Skip to main content
Moving and Relocation Industry News
Corporate Relocation: The Real Estate Market
Corporate Relocation: The Real Estate Market. One of the biggest concerns for anyone considering a corporate relocation or change of job is the real estate market in the destination city. After all, you’re packing up your household and family and moving them to an entirely new location… What if there isn’t anywhere to live? What if you can’t afford the rents? What if you prefer to buy instead of rent your home?

Corporate-Relocation-Real-Estate-MarketOne of the biggest concerns for anyone considering a corporate relocation or change of job is the real estate market in the destination city. After all, you’re packing up your household and family and moving them to an entirely new location… What if there isn’t anywhere to live? What if you can’t afford the rents? What if you prefer to buy instead of rent your home?

Before you say yes to that corporate relocation offer, here are a few things to consider about the housing market you’ll be trying to break into.

> Length of Relocation: Some promotions/job changes are permanent ones; others are temporary or don’t fit into your long-term goals. If you don’t love the idea of buying a new home only to turn around and sell it in a few years, you may look to rent instead of buy. If this is the case, you’ll want to pay much more attention to the local rental market.

> Current Ownership Situation: If you currently own your home and are considering a relocation, you might be facing the monumental task of selling a house in one city while buying another somewhere else. Many people find that it’s easier to rent an apartment or house while you wait for the first to close – and this has the added benefit of allowing you to get to know your new city for a few months so you can choose the best neighborhood for your family.

> Employer Assistance: Many companies will help you cover the cost of moving to a new home, up to and including covering all your moving costs and/or providing a housing stipend. While this can be a great incentive, be sure and look at the difference in housing costs. California, for example, is known for its huge rents and home prices, so even a stipend might not cover everything.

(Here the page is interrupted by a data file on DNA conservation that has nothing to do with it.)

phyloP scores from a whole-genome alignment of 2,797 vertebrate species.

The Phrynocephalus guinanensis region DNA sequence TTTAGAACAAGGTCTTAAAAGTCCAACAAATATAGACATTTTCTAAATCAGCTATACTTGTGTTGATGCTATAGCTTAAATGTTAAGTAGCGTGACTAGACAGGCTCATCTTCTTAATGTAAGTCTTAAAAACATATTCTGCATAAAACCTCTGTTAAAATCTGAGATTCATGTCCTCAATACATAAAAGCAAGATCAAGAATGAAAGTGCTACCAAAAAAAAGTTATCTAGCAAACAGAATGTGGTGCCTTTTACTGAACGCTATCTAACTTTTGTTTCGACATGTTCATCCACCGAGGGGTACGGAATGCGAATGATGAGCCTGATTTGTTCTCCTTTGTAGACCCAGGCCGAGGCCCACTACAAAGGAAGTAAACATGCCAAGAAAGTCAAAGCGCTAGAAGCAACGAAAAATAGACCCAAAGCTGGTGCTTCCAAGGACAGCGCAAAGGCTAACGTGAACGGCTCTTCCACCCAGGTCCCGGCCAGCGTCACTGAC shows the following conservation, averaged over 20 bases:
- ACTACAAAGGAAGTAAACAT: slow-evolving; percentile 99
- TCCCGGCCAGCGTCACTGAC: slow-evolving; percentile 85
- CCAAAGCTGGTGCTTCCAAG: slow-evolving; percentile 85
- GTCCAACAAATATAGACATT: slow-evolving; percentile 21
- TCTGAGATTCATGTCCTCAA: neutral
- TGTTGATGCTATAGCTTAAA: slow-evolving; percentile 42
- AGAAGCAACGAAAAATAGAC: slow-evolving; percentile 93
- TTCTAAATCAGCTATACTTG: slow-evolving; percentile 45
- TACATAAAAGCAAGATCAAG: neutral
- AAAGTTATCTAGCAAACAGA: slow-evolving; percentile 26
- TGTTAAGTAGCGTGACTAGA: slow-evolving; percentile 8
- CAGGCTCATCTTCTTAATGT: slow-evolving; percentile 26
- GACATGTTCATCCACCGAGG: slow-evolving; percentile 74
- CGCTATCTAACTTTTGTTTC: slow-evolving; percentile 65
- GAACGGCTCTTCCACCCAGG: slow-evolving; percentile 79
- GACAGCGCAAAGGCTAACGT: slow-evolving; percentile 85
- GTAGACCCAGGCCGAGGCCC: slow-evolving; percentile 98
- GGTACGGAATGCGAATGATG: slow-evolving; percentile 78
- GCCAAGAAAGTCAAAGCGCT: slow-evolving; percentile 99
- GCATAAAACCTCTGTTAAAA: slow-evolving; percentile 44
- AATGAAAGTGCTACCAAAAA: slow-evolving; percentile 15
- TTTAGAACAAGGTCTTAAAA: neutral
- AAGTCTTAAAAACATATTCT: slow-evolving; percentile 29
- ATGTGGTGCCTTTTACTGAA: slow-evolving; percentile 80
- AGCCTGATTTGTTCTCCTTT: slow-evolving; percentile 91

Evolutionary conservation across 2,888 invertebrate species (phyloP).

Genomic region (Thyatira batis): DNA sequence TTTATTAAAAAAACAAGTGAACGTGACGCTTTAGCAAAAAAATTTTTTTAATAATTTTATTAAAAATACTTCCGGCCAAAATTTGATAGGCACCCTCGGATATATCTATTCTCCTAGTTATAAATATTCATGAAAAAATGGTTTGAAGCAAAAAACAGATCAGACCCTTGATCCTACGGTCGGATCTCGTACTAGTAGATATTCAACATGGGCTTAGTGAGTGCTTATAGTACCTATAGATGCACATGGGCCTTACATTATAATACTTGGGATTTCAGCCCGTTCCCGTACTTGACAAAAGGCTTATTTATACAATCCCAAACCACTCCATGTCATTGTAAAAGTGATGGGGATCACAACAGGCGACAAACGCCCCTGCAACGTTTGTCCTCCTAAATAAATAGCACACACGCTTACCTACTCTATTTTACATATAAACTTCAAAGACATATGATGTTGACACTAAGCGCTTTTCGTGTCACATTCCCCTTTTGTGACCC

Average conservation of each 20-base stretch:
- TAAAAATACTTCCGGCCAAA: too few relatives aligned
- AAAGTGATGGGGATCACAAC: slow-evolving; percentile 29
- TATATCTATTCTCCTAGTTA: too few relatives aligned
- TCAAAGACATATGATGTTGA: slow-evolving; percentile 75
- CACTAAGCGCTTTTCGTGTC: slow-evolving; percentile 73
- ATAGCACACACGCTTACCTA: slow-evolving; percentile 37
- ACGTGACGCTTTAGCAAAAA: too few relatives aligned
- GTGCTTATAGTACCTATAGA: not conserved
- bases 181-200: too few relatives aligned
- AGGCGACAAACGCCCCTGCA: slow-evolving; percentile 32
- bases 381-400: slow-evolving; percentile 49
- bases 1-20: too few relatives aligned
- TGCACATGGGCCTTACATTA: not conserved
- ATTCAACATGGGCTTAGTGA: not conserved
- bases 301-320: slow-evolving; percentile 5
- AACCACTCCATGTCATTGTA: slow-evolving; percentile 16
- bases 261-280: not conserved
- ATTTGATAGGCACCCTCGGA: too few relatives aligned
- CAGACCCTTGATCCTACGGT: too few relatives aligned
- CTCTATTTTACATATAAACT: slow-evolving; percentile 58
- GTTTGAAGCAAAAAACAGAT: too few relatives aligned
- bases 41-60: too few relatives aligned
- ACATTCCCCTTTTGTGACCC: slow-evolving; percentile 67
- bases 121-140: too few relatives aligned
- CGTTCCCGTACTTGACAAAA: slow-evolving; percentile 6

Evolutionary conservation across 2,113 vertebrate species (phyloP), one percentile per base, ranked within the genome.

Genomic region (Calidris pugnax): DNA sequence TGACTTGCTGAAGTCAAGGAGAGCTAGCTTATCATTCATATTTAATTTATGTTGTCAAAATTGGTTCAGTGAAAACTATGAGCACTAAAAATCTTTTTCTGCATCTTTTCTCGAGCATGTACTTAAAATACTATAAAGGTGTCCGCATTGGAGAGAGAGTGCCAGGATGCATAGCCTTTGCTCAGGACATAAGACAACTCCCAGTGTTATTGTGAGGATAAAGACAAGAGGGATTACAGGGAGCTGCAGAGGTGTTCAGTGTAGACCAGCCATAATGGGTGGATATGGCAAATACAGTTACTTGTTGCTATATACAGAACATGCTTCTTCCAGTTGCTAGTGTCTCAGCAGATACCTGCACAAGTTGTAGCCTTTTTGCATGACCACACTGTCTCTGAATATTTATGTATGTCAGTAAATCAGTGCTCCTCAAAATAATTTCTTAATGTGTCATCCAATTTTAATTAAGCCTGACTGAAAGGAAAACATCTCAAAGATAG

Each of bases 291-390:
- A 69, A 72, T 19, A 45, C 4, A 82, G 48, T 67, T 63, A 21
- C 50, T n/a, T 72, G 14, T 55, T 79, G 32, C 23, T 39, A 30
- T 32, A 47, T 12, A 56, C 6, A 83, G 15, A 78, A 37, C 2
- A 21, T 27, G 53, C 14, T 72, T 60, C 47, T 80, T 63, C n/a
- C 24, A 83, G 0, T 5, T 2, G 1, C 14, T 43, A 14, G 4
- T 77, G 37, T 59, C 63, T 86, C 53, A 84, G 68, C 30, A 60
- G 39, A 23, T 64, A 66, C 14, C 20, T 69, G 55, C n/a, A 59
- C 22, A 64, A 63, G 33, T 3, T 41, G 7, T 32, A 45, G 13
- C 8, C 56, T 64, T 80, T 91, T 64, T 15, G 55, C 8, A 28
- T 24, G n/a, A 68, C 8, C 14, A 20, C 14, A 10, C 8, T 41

> Furnishing Options: If you do a lot of traveling and moving (or if you’re headed overseas), it might make more sense to rent or buy a furnished home instead of packing up and shipping your own goods. Cities with high rates of relocation tend to offer more in the way of furnished homes and apartments, but you’ll want to check to see what’s available before you sell or give away all your stuff.

> Changes over Time: The real estate market is always changing, which means that in order to see a profit on your investment, you may need to give your home purchase a few years (or even a few decades) to settle in. Work with a real estate agent and/or financial planner who knows the area and can look at changes over time – it may be a good time to buy or a good time to wait, and you want someone who can advise you accordingly. 

Most relocation experts also suggest that you avoid renting or buying any sort of residence sight-unseen. Until you get to know a city’s neighborhoods and general pricing structure, it’s hard to know what’s going to end up being right for your family. Even if that means you have to move your belongings into storage and spend a few months renting, most people find that it’s better to wait and be sure of the housing market rather than jump in and regret your choice.

Are you an employee who is relocating with a lump sum benefit? Contact our moving experts now and get started.
Are you an employee who is relocating with a lump sum benefit? Contact our moving experts now and get started.